One of the nice things about being Director of Postgraduate Taught Studies is that I meet colleagues in different committees and then meet them again when I’m walking to classes – we’re small enough to get to know people in a meaningful way. It’s a really nice environment, and it does feel as if we’re all invested and want to do the best we can. It reflects on the way that we engage with our students, and it makes a difference to how we, and the students, feel about the place. Another factor for me is working within an institution that is part of a tradition of education for women. For me this is really important, and continuing that legacy of women’s involvement in Classics means it’s is the right place for me to be.

7.       Who inspires you inside of the organisation? Who inspires you outside of the organisation?

There are a number of female professors at Royal Holloway that inspire me. They are at the top of their game doing excellent work, they’re respected inside and outside of College, and balancing caring responsibilities. For someone like me, an early career researcher, having people who have been consistent, innovative, active and present in Arts and Humanities makes a difference to what you think you can do. It’s also a reminder that in ten, fifteen years, I want to be someone that people look at and see as a leader in the field. Their presence is also helpful for correcting some toxic assumptions about academia – they’re a reminder that a successful and brilliant academic career doesn’t happen overnight.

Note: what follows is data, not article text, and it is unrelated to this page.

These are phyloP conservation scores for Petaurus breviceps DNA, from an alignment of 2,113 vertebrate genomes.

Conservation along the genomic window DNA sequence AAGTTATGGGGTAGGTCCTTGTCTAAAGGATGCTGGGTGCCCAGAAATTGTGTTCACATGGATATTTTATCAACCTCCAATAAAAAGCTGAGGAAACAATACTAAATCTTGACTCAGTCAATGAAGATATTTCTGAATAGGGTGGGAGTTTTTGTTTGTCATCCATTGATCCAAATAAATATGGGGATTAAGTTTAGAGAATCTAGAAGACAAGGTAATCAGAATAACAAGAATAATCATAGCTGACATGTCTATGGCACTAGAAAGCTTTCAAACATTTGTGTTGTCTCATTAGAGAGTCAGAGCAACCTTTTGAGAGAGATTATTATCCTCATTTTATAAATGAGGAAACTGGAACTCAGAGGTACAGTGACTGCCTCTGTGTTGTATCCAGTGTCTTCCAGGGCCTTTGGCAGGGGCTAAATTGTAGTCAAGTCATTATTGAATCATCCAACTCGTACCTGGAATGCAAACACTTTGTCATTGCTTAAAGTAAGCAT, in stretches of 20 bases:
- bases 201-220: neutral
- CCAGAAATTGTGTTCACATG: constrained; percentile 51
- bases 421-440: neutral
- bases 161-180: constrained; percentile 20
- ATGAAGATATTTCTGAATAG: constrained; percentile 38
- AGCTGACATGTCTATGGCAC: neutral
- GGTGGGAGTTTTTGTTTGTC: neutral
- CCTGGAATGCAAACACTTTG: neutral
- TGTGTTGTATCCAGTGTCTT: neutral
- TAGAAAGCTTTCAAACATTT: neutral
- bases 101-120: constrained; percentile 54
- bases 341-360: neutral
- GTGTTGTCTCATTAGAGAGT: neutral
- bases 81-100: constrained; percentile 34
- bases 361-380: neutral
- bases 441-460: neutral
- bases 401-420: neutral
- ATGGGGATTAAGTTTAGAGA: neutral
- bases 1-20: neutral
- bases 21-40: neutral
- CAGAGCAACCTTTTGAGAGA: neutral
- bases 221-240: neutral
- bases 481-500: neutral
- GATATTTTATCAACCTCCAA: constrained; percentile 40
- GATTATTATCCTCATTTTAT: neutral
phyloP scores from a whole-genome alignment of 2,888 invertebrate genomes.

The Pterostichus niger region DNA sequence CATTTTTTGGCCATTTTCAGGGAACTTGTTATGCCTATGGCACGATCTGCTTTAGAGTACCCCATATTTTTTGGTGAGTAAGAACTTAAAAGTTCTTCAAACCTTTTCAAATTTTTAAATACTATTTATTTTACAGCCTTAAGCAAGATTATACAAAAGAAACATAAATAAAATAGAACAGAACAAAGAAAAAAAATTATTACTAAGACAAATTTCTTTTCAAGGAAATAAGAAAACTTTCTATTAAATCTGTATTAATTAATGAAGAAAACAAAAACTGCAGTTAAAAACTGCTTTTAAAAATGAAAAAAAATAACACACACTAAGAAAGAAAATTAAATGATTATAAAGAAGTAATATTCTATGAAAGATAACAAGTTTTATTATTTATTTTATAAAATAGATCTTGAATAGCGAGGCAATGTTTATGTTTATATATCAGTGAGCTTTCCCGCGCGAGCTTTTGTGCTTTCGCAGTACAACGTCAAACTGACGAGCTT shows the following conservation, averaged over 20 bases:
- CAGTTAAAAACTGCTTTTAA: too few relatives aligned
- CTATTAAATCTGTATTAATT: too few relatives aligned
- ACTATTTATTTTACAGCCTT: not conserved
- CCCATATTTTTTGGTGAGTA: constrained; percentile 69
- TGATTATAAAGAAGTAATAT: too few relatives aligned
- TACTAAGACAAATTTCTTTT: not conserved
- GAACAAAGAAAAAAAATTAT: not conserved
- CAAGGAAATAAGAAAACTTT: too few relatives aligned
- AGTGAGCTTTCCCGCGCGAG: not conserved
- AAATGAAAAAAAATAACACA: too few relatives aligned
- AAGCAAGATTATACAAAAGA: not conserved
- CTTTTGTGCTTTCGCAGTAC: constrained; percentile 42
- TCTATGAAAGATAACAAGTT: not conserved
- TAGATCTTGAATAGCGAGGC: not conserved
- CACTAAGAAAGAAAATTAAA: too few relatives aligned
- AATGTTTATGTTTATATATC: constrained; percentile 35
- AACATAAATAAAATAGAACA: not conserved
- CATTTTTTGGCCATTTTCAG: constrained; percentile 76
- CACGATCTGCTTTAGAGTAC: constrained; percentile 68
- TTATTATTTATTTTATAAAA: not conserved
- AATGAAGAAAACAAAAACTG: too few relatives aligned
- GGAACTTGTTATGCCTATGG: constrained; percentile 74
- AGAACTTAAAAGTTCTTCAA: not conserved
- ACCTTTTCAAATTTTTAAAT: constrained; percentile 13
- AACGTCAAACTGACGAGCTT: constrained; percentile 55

During my PhD in the States, I was lucky enough to get to know several women who have really raised the profile of feminism in Classics, troublemakers who are now in well-established positions, continuing to question, push and eye open. I am so grateful to have met these women and to be part of that network. I should also mention Sara Ahmed, who has worked on asking the difficult questions and not letting the status quo of academia sit comfortably. She does ground-breaking and inspirational work, and really challenges all of us in the field to do better.

 8.      You may have seen our latest recruitment campaign, ‘Find your why’. We are interested to find out what Royal Holloway has helped you to discover about yourself…

What it has made me realise is how much I value being in a community that talks with itself, that acts as a collaborative operation, where everybody has something to contribute and which works best when everybody pulls their weight. I want to make a difference, and I hadn’t realised until I got to Royal Holloway how dependent that is on the place that you are. On a day-to-day level you always make a difference to your students through your teaching, but it matters to be part of the institution’s conversation about improving things. I’m happiest when I think that everybody’s got a stake in making things work as best they can; I find that very important both in terms of job satisfaction, and also in feeling that what I’m doing has a point. That makes me feel good about coming into work every day.